Capital gains (which is when you sell your stock to someone else at a higher price than you got it) are taxable as short-term capital gains for assets held for a year or shorter, or long-term capital gains for assets held for longer than a year. The IRS incentives stockholders to hold their stocks longer, so the long-term capital gains tax rates are usually lower than short-term.
If you’ve invested an exceptionally large amount of money into stocks, you might need to pay an extra 3.8% of taxes, which is called the net investment income tax.
3 Types of Shareholders
Let’s break down the nuance of shareholders to better visualize their differences.
1. Common Shareholder
Common shareholders are people who own common stock, investing their money in the stock market through a stockbroker or an investing and trading app like Robinhood. When your friend said they just invested in Twitter stocks after Elon Musk took it over, they’re likely investing in a common stock because they have a sense of optimism in the company, hoping to reap dividends from their investment and/or eventually sell it for a higher price and receive capital gains. These stockholders do have voting rights, but have fewer preferences in other aspects, like dividend payment.
2. Preferred Shareholder
Preferred shareholders represent a higher ownership level with the ability to claim higher dividends than common stockholders. Their payments are prioritized over common shareholders, making them a less risky investment, but they also don’t have the voting power that common shareholders do.
3. Non-Voting Shareholder
This is a shareholder that is usually issued to employees of a startup or growing organization. They’re given stocks that could bring back investment, but they don’t have the voting rights that a common shareholder has.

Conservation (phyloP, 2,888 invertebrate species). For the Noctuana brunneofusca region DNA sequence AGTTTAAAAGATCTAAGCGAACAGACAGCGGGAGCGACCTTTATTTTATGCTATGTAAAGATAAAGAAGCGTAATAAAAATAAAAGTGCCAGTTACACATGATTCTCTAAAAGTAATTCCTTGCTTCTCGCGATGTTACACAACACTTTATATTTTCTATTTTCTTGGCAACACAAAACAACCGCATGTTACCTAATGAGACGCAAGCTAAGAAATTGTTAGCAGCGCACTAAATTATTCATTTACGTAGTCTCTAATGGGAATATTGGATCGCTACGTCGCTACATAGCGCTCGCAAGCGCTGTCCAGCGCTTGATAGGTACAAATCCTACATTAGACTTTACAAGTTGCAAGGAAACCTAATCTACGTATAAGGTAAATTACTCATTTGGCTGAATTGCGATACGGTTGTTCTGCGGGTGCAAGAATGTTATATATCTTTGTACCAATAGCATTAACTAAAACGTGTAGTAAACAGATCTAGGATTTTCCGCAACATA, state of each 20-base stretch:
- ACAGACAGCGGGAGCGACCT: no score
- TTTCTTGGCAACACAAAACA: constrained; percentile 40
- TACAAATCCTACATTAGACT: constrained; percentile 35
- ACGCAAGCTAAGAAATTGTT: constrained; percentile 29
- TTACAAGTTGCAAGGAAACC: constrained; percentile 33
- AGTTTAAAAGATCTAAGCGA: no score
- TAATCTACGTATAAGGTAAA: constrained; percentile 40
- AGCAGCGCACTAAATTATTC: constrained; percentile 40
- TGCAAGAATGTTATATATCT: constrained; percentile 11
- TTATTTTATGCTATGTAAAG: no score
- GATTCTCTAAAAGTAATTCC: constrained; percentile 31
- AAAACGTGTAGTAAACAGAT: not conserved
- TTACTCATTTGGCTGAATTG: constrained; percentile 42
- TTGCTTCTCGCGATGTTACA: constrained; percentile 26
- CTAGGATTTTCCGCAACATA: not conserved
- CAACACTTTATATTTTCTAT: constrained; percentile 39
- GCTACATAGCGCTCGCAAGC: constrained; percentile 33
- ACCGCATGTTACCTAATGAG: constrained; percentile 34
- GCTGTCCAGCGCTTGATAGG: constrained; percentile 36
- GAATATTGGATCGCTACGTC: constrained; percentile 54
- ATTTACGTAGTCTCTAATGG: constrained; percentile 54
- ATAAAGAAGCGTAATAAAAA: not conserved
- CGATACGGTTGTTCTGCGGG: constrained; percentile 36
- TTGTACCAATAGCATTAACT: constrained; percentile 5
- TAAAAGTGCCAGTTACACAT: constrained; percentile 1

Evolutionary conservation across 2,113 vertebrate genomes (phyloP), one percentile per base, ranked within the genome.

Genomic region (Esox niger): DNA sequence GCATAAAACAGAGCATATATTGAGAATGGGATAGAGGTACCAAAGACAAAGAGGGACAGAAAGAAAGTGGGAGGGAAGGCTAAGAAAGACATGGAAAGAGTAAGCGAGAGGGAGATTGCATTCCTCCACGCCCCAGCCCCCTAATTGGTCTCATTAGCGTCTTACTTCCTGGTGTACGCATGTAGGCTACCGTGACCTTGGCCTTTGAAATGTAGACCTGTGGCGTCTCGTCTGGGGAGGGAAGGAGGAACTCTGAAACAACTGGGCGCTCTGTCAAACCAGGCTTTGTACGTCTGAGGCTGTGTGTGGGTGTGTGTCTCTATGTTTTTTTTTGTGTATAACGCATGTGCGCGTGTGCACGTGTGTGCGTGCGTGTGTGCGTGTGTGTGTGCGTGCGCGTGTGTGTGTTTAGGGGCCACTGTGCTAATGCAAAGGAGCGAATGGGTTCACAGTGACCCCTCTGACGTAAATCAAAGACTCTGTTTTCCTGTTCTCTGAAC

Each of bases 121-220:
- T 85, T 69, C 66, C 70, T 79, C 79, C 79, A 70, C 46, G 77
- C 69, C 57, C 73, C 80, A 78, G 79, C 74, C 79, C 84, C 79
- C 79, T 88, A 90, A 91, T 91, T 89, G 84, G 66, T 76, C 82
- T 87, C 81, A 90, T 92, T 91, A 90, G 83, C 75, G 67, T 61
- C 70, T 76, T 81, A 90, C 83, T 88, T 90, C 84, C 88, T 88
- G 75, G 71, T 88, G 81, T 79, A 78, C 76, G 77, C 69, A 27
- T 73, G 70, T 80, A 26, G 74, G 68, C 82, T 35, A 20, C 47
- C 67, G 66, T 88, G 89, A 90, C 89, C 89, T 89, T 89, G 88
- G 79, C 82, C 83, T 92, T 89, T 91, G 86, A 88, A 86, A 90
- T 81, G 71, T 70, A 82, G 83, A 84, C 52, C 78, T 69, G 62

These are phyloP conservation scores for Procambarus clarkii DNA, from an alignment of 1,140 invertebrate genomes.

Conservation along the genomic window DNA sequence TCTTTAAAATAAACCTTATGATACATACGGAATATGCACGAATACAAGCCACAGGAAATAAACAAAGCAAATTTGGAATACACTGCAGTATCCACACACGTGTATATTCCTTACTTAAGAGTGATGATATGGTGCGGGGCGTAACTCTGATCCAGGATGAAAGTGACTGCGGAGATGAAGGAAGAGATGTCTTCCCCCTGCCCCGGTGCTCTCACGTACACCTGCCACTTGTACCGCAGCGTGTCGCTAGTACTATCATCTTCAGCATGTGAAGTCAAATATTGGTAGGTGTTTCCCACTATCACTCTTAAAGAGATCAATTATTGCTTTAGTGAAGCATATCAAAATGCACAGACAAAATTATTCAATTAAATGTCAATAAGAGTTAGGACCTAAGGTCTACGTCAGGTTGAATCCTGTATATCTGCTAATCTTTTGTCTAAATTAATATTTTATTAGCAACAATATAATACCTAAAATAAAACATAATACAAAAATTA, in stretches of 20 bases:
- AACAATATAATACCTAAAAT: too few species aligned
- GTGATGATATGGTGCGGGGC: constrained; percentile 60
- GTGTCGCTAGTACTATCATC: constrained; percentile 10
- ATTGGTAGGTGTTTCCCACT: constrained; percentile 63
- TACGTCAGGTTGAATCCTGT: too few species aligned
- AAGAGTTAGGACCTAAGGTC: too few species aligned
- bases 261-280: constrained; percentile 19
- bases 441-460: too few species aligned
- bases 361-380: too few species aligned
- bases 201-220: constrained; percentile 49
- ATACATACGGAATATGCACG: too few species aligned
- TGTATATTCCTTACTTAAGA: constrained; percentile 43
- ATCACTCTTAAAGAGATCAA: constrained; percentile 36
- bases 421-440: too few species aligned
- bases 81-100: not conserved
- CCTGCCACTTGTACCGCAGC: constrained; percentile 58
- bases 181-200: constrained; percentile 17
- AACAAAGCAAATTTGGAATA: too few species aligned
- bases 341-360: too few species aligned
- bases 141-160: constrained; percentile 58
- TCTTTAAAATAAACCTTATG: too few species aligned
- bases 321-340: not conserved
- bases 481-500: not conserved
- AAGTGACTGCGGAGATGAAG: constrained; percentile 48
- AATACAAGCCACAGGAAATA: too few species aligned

Shareholders vs Bondholders vs Stakeholders
Let’s break down how shareholders are different from a few other ownership types. As a reminder: a shareholder is a person or organization that owns a share in a company, showing a sense of ownership in the company. A bondholder owns a bond in a company, which is a loan with an interest rate that they’ll get paid back. A stakeholder is anyone who has a vested interest and involvement in a company, be it an employee, investor, partner, or customer, but doesn’t necessarily need to have an ownership or even work at the company. Think of stakeholder as a general term for anyone who’d be at stake if something negative were to happen to the company.
Shareholders vs Subscribers
While a shareholder can purchase a share whenever they’d like in a company decades after that company was formed, a subscriber was one of the first shareholders when that company was formed and has at least 1 share in a company.
How Shares Are Issued
Once a company has formally introduced stocks into their business and drawn up a shareholder agreement, they’ll present a stockholder with a physical stock certificate that formally shows their ownership in the company and then present a bill of sale when a stock has been issued. Whenever you gain dividends, you’ll receive them in your designated brokerage account. Companies can use tools like shareholder management software to manage their company shares, and stockholders can use management equity software.
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How do shareholders make money?
By either gaining dividends from successful stocks or by selling stocks for more than they purchased.
Can a shareholder be a director?
A shareholder could have the potential to be a director for gaining any business status.
Is the shareholder the owner of the company?
A shareholder is deemed a partial owner of a company, though you wouldn’t necessarily put “owner” on your resume. Your ownership in a company is reflected through stocks, affecting whether your investment becomes a gain or a loss.
Why are shareholders important?
Shareholders help maintain balance governance in a business; when there are many stakeholders involved, businesses can make decisions based on several points of view— not just one.
Where do you find a company’s shareholders?